Quick post to share a really interesting problem a student of mine (G.) posed the other day.
Here’s the context: Last week, our school held a Box Lunch Auction, which involved homerooms preparing lunches of various sizes (e.g., for 6 people, for 10 people, for 30 people) and groups of students bidding on said lunches. The money raised was donated to various local charities.
Reflecting on the experience, G. wondered if the sizes of the lunches might be determined in a way that better suited the needs of the student body, rather than more or less randomly (truthfully, based on how much work a homeroom was prepared to do). This is the question he posed:
Let’s imagine that any two people in the school have a 50% chance of being friends. With n people, what’s the most likely size friend group?
I was hooked immediately.
To start, we lay down some assumptions. In particular, we assumed that if, for example, A and B were friends, and B and C were friends, then A, B, and C formed a friend group. In other words, in a friend group, everyone has at least one friend in the group, and all groups are disjoint (a student only belongs to one friend group). Then, I suggested that n students was a bigger problem than we could handle at the moment, and that we should simplify it to start, at least to get to know the problem a bit before trying to generalize. So, we asked: What if there were just 3 friends?
We drew a diagram:
Here’s what we found for this particular case (spoiler alert!):
If all friend groups are size 1, no students are friends with each other. The probability of this occurring is (0.5)(0.5)(0.5) = 0.125 (i.e., A and C aren’t friends, A and B aren’t friends, and B and C aren’t friends). Groups of size 1 may also occur when two students are friends with each other, but not with a third student. The possibilities are A and B being friends, B and C being friends, and A and C being friends, with the remaining student not friends with either. For the first case, A and B are friends and C isn’t friends with either A or B, which has a probability of (0.5)(0.5)(0.5). The total probability of groups of size 1, then, is (0.5)(0.5)(0.5) [none of the students are friends] + (0.5)(0.5)(0.5) [only A and B are friends] + (0.5)(0.5)(0.5) [only A and C are friends] + (0.5)(0.5)(0.5) [only B and C are friends] = 0.5. The probability of a size 2 friend group is the same as the latter three cases: (0.5)(0.5)(0.5) [only A and B are friends] + (0.5)(0.5)(0.5) [only A and C are friends] + (0.5)(0.5)(0.5) [only B and C are friends] = 0.375. Finally, the probability of a size 3 friend group is 4(0.5)(0.5)(0.5) = 0.5 (this includes the situation that all students are friends, or that, e.g., A and B are friends and B and C are friends, but B and C are not friends). (These probabilities do not sum to 1 because the probability of groups of size 1 includes the possibility of a group of size 2.) So, it turns out that size 3 friend groups and size 1 friend groups are the most likely to occur.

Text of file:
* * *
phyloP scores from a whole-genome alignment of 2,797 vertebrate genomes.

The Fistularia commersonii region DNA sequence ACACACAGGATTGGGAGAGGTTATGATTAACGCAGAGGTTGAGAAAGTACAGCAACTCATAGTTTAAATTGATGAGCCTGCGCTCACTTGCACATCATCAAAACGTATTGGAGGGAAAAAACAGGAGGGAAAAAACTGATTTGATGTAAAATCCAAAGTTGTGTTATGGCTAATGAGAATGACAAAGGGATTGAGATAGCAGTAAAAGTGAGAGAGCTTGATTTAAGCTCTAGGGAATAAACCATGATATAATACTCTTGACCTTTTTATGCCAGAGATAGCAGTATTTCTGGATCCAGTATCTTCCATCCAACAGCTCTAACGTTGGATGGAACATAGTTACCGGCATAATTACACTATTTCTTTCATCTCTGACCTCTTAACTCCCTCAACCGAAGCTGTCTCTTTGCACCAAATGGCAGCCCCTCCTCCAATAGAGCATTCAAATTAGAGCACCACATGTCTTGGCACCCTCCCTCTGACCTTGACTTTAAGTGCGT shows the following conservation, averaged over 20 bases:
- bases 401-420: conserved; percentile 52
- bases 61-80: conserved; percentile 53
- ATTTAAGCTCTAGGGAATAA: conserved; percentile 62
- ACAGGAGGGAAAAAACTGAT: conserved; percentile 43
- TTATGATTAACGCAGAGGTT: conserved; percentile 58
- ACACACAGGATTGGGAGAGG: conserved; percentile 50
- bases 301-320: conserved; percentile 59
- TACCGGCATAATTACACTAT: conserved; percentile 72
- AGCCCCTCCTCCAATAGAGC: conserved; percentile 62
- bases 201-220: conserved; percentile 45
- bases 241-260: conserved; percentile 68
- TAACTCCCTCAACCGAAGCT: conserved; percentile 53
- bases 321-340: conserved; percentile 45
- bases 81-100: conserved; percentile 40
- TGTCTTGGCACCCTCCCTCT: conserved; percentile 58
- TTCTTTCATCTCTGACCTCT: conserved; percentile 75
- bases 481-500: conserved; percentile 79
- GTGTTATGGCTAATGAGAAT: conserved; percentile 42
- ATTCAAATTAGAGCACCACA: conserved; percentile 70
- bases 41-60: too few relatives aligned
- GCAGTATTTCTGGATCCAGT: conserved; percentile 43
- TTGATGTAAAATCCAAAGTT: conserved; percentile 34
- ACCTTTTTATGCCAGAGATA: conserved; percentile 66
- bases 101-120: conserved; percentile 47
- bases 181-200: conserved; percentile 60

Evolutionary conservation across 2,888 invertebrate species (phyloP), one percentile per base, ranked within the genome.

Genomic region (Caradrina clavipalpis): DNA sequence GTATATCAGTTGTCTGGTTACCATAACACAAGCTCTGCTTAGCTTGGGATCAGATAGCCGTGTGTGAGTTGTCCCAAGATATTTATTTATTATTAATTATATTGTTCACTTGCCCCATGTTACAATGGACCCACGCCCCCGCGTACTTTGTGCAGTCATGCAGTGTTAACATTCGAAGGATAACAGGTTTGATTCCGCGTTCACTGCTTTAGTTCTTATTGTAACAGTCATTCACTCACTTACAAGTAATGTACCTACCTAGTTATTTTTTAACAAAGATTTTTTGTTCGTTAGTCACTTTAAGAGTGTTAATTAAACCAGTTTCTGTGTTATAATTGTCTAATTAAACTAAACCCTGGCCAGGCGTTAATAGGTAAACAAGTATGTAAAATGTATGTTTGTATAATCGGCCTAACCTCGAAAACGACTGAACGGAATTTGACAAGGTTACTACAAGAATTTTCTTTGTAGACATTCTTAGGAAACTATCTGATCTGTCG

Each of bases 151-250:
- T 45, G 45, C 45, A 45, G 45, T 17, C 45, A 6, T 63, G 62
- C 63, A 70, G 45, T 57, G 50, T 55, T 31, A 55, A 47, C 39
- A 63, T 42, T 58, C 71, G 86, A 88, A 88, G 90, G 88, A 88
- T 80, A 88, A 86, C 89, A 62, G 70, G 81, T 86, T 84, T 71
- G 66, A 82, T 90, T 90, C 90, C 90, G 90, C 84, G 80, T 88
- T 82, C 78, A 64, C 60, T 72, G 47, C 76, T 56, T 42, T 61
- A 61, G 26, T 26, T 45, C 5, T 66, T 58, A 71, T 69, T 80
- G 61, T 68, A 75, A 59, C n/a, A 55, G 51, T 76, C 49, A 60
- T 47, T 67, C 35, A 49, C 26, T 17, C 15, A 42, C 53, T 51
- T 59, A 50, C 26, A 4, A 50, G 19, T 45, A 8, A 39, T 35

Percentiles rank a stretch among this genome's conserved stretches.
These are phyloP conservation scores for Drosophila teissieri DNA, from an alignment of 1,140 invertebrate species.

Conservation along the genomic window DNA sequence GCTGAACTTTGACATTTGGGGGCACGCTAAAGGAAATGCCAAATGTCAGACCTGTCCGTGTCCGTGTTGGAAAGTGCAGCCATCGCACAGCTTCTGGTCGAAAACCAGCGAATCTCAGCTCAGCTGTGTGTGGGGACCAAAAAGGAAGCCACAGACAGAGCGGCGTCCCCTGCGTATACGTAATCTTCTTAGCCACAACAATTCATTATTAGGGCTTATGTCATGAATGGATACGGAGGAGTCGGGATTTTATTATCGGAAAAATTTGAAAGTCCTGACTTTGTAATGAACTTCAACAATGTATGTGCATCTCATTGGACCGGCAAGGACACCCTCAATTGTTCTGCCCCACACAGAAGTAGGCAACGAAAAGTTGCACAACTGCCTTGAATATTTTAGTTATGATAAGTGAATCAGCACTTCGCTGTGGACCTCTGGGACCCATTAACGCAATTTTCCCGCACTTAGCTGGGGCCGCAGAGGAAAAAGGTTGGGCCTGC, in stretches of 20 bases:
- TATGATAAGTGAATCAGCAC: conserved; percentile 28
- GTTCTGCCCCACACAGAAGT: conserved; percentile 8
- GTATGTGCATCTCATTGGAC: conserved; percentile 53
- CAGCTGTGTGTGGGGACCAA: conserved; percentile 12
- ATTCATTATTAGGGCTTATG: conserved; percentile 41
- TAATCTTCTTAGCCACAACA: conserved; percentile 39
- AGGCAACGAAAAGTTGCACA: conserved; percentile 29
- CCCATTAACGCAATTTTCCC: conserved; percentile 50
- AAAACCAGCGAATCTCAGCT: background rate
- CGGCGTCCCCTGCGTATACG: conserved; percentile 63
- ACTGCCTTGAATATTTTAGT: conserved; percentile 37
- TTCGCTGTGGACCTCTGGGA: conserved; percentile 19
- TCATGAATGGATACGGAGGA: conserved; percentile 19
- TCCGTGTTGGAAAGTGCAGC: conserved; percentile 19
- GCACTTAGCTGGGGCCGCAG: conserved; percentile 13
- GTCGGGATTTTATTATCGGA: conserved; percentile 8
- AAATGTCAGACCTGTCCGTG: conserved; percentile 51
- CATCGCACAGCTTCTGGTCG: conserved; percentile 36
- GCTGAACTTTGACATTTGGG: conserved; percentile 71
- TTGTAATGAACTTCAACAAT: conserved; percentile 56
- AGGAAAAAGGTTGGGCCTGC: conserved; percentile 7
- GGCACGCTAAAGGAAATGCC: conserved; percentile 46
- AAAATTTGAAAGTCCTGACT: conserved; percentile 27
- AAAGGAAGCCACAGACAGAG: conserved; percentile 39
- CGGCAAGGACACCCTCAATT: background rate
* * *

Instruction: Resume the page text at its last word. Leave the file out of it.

Interestingly, the probability that you (e.g., Student A) will end up in a size 1 friend group (i.e., with no friends!) is not 0.5. This will occur only if you are not friends with B or C, which has probability P = (0.5)(0.5) = 0.25. The probability that you end up in a size 2 friend group is equally likely: P = (0.5)(0.5)(0.5) + (0.5)(0.5)(0.5) = 0.25 (either you are friends with B and C is friends with neither you or B, or you are friends with C and B is neither friends with you or C). Finally, the probability that you end up in a size 3 friend group is P = 4(0.5)(0.5)(0.5) = 0.5, which occurs either when there are exactly two unique friend pairs (e.g., you are friends with B and B is friends with C) or when all pairs are friends with each other. From this perspective, you are pretty unlikely to end up with no friends – more likely, you will end up in a group of 2 or 3 friends. (I’m now imagining this as part of the “Welcome to high school!” presentation to Grade 9 students that’s meant to calm their nerves. I have a feeling it wouldn’t help…)
What happens when we add more students to the school? Is it always true that the largest possible friend group is the most likely? Initially, G. and I drew the following diagram and tried to do a similar analysis:
But soon, we realized that it was incomplete (can you see why?). The problem seems to get very complex quite quickly (what if there were 8 students? 100? 1000?), so we may have to get a bit more creative in our approach when we come back to it next week.
I love this problem, which is proving to be much deeper than initially expected. (But, after all: “Problems worthy of attack prove their worth by fighting back.”) I love even more that a student posed it. If you have any suggestions for a good strategy of attack, or if you recognize this as analogous to a similar problem, let me know. I’m looking forward to seeing where this one takes us.